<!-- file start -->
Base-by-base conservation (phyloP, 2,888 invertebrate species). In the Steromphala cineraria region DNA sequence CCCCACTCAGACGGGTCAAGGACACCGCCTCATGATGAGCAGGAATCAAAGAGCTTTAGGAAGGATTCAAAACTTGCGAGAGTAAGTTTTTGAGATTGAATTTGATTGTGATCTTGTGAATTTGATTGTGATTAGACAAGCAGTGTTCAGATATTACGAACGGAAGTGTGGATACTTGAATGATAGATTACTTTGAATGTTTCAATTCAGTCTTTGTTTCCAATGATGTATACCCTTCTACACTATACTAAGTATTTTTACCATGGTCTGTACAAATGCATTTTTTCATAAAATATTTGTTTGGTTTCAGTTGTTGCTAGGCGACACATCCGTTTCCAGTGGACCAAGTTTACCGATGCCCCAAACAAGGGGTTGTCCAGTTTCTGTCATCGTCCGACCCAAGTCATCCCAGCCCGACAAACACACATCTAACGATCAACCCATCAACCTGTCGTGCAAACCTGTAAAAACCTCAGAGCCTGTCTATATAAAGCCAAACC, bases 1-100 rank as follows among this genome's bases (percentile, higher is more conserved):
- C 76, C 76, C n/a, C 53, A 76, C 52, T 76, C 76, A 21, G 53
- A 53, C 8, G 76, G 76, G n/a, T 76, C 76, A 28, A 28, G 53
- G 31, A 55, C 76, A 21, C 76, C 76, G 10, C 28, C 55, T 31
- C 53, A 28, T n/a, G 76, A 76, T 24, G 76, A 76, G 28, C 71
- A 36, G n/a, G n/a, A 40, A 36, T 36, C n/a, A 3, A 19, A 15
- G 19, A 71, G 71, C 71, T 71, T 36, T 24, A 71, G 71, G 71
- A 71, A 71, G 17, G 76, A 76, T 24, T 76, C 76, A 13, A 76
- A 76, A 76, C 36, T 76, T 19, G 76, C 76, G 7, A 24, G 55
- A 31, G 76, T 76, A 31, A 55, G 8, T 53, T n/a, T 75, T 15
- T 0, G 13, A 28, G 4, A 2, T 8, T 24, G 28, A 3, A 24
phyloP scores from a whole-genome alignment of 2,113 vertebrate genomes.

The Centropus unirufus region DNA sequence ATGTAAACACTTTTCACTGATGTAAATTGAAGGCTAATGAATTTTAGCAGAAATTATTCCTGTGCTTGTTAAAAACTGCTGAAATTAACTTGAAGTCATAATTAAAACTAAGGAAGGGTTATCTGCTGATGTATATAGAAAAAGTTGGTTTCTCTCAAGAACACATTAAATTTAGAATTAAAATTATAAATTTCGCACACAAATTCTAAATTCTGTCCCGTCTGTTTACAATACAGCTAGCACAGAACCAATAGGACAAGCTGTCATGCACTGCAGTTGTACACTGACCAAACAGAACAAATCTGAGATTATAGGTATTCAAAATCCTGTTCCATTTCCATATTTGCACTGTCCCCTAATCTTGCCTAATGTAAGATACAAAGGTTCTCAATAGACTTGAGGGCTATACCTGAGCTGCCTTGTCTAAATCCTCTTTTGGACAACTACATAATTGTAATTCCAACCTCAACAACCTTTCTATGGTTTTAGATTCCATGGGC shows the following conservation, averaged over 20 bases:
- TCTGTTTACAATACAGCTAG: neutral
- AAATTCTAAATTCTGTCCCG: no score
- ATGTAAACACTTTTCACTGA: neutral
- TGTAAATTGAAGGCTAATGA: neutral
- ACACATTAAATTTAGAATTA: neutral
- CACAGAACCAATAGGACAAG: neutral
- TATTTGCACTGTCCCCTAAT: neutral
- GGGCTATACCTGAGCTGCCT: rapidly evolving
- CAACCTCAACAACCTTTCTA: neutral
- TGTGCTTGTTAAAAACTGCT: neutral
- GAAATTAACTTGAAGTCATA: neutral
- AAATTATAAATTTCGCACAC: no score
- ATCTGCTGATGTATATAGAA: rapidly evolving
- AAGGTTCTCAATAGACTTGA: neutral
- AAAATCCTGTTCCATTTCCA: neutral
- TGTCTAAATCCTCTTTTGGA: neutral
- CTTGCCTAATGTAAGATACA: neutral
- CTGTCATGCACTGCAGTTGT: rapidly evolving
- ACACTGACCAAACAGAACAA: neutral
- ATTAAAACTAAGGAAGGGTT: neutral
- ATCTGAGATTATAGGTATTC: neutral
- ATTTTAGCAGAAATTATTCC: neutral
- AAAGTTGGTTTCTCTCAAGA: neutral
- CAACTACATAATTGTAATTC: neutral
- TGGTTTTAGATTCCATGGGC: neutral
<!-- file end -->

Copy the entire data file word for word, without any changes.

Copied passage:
Base-by-base conservation (phyloP, 2,888 invertebrate species). In the Steromphala cineraria region DNA sequence CCCCACTCAGACGGGTCAAGGACACCGCCTCATGATGAGCAGGAATCAAAGAGCTTTAGGAAGGATTCAAAACTTGCGAGAGTAAGTTTTTGAGATTGAATTTGATTGTGATCTTGTGAATTTGATTGTGATTAGACAAGCAGTGTTCAGATATTACGAACGGAAGTGTGGATACTTGAATGATAGATTACTTTGAATGTTTCAATTCAGTCTTTGTTTCCAATGATGTATACCCTTCTACACTATACTAAGTATTTTTACCATGGTCTGTACAAATGCATTTTTTCATAAAATATTTGTTTGGTTTCAGTTGTTGCTAGGCGACACATCCGTTTCCAGTGGACCAAGTTTACCGATGCCCCAAACAAGGGGTTGTCCAGTTTCTGTCATCGTCCGACCCAAGTCATCCCAGCCCGACAAACACACATCTAACGATCAACCCATCAACCTGTCGTGCAAACCTGTAAAAACCTCAGAGCCTGTCTATATAAAGCCAAACC, bases 1-100 rank as follows among this genome's bases (percentile, higher is more conserved):
- C 76, C 76, C n/a, C 53, A 76, C 52, T 76, C 76, A 21, G 53
- A 53, C 8, G 76, G 76, G n/a, T 76, C 76, A 28, A 28, G 53
- G 31, A 55, C 76, A 21, C 76, C 76, G 10, C 28, C 55, T 31
- C 53, A 28, T n/a, G 76, A 76, T 24, G 76, A 76, G 28, C 71
- A 36, G n/a, G n/a, A 40, A 36, T 36, C n/a, A 3, A 19, A 15
- G 19, A 71, G 71, C 71, T 71, T 36, T 24, A 71, G 71, G 71
- A 71, A 71, G 17, G 76, A 76, T 24, T 76, C 76, A 13, A 76
- A 76, A 76, C 36, T 76, T 19, G 76, C 76, G 7, A 24, G 55
- A 31, G 76, T 76, A 31, A 55, G 8, T 53, T n/a, T 75, T 15
- T 0, G 13, A 28, G 4, A 2, T 8, T 24, G 28, A 3, A 24
phyloP scores from a whole-genome alignment of 2,113 vertebrate genomes.

The Centropus unirufus region DNA sequence ATGTAAACACTTTTCACTGATGTAAATTGAAGGCTAATGAATTTTAGCAGAAATTATTCCTGTGCTTGTTAAAAACTGCTGAAATTAACTTGAAGTCATAATTAAAACTAAGGAAGGGTTATCTGCTGATGTATATAGAAAAAGTTGGTTTCTCTCAAGAACACATTAAATTTAGAATTAAAATTATAAATTTCGCACACAAATTCTAAATTCTGTCCCGTCTGTTTACAATACAGCTAGCACAGAACCAATAGGACAAGCTGTCATGCACTGCAGTTGTACACTGACCAAACAGAACAAATCTGAGATTATAGGTATTCAAAATCCTGTTCCATTTCCATATTTGCACTGTCCCCTAATCTTGCCTAATGTAAGATACAAAGGTTCTCAATAGACTTGAGGGCTATACCTGAGCTGCCTTGTCTAAATCCTCTTTTGGACAACTACATAATTGTAATTCCAACCTCAACAACCTTTCTATGGTTTTAGATTCCATGGGC shows the following conservation, averaged over 20 bases:
- TCTGTTTACAATACAGCTAG: neutral
- AAATTCTAAATTCTGTCCCG: no score
- ATGTAAACACTTTTCACTGA: neutral
- TGTAAATTGAAGGCTAATGA: neutral
- ACACATTAAATTTAGAATTA: neutral
- CACAGAACCAATAGGACAAG: neutral
- TATTTGCACTGTCCCCTAAT: neutral
- GGGCTATACCTGAGCTGCCT: rapidly evolving
- CAACCTCAACAACCTTTCTA: neutral
- TGTGCTTGTTAAAAACTGCT: neutral
- GAAATTAACTTGAAGTCATA: neutral
- AAATTATAAATTTCGCACAC: no score
- ATCTGCTGATGTATATAGAA: rapidly evolving
- AAGGTTCTCAATAGACTTGA: neutral
- AAAATCCTGTTCCATTTCCA: neutral
- TGTCTAAATCCTCTTTTGGA: neutral
- CTTGCCTAATGTAAGATACA: neutral
- CTGTCATGCACTGCAGTTGT: rapidly evolving
- ACACTGACCAAACAGAACAA: neutral
- ATTAAAACTAAGGAAGGGTT: neutral
- ATCTGAGATTATAGGTATTC: neutral
- ATTTTAGCAGAAATTATTCC: neutral
- AAAGTTGGTTTCTCTCAAGA: neutral
- CAACTACATAATTGTAATTC: neutral
- TGGTTTTAGATTCCATGGGC: neutral